Corticotropin-releasing hormone (CRH) plays a key role in the regulation of stress and arousal associated behaviors in mammals, and contributes to hyperglycemia and activation of the sympathetic nervous system (SNS) during stress. Whether CRH regulates SNS activity in nonmammals has not been well studied. Here we used the iris assay to determine the ability of ovine CRH (oCRH) to influence SNS activity in the Texas toad, Bufo speciosus. In the toad iris assay, relaxation of the sphincter pupillae muscles in the iris is determined by measuring treatment-related changes in pupillary dilatation. A single dose of oCRH administered via the dorsal lymph sac increased pupillary dilatation within 30min after administration. The stimulatory effects of oCRH on pupillary dilatation were dose- and time-dependent, were blocked with the CRH-receptor antagonist α-helical CRH, were associated with elevated plasma norepinephrine, and were not blocked by hypophysectomy. Isoproterenol, a β-adrenergic receptor agonist, increased pupillary dilatation in a dose-related fashion. The effects of isoproterenol and oCRH were blocked by the β-adrenergic receptor antagonist propranolol. We conclude that the toad iris assay is a simple but effective method for assessing CRH receptor regulation of the SNS.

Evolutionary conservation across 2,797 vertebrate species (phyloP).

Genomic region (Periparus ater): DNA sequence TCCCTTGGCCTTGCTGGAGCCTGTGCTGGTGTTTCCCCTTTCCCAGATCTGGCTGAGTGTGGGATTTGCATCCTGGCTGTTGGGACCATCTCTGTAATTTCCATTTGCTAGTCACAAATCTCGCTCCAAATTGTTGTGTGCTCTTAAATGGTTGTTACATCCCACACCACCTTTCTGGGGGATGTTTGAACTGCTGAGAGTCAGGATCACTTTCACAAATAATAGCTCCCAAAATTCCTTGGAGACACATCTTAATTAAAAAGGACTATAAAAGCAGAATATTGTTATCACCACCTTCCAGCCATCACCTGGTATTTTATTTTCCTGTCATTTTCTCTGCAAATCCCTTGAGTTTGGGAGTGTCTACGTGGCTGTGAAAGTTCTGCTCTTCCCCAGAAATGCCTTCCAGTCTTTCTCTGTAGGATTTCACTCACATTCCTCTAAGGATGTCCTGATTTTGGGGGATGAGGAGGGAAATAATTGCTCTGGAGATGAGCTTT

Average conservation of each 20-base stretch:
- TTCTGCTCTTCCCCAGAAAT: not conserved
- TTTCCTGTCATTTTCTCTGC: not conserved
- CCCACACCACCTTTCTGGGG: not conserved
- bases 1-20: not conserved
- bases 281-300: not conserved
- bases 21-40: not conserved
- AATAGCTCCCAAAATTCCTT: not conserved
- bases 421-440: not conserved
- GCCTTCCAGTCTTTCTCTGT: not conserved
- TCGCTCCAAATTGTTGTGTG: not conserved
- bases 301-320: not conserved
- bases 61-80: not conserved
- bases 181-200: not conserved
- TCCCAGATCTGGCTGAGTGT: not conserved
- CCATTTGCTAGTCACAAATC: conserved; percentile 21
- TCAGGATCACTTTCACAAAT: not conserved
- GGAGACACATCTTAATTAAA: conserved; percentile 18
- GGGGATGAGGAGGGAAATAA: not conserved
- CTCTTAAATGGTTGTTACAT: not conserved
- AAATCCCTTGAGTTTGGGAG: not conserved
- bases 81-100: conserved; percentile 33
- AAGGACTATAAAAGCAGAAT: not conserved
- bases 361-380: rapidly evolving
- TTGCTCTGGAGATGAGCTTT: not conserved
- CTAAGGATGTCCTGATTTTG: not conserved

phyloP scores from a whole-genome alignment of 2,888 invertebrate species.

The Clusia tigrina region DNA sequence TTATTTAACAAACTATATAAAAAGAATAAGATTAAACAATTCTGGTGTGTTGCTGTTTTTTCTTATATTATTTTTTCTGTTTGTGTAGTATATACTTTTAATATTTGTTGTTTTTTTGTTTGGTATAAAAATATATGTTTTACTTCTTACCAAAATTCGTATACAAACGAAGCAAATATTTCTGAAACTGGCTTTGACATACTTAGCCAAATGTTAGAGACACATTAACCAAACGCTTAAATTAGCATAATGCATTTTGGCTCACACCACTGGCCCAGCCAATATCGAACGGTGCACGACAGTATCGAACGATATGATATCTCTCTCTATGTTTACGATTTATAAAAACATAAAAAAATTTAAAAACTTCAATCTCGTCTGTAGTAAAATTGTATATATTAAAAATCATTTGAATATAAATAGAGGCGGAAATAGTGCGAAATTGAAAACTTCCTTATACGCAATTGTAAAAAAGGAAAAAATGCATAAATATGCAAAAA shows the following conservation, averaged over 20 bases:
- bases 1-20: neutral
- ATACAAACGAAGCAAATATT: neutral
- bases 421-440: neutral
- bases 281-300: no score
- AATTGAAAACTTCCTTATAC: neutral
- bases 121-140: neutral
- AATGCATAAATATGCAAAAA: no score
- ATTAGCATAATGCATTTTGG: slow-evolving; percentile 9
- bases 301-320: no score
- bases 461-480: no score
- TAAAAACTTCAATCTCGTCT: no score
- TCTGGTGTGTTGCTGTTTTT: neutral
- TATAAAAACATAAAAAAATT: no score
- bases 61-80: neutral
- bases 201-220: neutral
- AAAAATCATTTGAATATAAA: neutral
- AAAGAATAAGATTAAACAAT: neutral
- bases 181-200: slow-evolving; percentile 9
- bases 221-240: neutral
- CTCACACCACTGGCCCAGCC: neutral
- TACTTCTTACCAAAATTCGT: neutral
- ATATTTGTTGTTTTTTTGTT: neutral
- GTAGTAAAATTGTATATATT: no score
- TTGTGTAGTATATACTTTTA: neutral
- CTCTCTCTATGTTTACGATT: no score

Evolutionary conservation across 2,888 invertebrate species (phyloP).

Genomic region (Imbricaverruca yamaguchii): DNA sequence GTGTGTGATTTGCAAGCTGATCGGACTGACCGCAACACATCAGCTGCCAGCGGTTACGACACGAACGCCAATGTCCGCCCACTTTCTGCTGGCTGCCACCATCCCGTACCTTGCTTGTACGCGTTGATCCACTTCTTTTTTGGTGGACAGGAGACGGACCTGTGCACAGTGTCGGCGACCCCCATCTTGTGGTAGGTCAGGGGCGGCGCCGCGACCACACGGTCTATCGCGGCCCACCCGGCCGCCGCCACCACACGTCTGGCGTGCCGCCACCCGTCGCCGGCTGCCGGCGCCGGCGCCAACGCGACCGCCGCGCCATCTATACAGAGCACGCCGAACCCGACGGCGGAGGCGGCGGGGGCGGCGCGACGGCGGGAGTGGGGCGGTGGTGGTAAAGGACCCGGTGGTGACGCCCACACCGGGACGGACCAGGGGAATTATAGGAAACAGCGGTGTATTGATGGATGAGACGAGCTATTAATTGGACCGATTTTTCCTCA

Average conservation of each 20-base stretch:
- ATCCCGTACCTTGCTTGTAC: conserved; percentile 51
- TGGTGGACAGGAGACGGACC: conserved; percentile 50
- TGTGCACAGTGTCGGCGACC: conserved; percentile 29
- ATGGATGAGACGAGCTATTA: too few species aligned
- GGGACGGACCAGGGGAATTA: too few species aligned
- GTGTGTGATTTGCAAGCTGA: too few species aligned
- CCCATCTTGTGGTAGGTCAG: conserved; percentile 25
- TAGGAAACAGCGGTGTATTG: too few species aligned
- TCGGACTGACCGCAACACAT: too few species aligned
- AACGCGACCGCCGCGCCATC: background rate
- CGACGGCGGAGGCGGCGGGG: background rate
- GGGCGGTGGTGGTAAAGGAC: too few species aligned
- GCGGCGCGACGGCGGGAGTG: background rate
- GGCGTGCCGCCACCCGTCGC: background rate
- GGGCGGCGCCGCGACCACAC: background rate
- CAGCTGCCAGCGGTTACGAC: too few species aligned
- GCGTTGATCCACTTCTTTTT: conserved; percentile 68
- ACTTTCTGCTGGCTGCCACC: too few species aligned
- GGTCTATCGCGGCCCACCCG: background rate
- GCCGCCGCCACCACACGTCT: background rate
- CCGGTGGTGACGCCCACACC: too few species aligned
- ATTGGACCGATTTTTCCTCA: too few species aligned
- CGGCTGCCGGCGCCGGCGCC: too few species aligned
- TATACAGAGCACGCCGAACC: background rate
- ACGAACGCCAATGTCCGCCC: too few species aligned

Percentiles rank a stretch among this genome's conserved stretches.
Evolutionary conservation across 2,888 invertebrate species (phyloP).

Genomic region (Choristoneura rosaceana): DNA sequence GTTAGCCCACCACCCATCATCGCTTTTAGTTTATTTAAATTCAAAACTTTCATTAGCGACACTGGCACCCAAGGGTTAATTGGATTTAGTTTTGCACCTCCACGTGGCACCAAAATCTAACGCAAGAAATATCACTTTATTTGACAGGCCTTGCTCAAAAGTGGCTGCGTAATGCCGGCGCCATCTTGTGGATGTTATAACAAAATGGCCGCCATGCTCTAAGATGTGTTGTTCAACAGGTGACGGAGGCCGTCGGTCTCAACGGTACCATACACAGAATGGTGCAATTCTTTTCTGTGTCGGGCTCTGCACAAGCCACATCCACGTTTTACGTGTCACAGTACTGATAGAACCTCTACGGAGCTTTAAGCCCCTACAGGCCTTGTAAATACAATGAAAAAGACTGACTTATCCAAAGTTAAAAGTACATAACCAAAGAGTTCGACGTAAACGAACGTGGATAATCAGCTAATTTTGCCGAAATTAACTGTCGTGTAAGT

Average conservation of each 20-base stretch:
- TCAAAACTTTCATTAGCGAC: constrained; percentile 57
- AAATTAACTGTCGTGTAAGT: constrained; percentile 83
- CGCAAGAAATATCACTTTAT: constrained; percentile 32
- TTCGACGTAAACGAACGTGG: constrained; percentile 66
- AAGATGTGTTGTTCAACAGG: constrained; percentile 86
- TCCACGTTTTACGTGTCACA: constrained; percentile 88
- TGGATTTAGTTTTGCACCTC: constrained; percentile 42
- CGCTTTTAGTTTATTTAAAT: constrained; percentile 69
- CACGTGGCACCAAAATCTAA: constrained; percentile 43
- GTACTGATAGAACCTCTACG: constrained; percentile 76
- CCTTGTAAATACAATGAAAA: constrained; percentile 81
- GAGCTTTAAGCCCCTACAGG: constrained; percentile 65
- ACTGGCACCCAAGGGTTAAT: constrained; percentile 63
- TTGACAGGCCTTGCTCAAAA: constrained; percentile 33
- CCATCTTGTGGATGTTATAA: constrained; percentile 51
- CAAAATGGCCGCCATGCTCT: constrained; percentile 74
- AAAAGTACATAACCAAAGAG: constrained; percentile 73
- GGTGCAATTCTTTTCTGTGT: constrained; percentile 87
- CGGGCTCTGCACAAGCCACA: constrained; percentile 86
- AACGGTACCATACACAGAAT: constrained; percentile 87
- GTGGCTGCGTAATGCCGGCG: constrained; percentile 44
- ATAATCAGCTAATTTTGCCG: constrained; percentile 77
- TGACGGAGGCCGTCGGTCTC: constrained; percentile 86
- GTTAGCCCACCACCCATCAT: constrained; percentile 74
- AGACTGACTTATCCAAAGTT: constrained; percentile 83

- Corticotropin-releasing hormone
- Sympathetic nervous system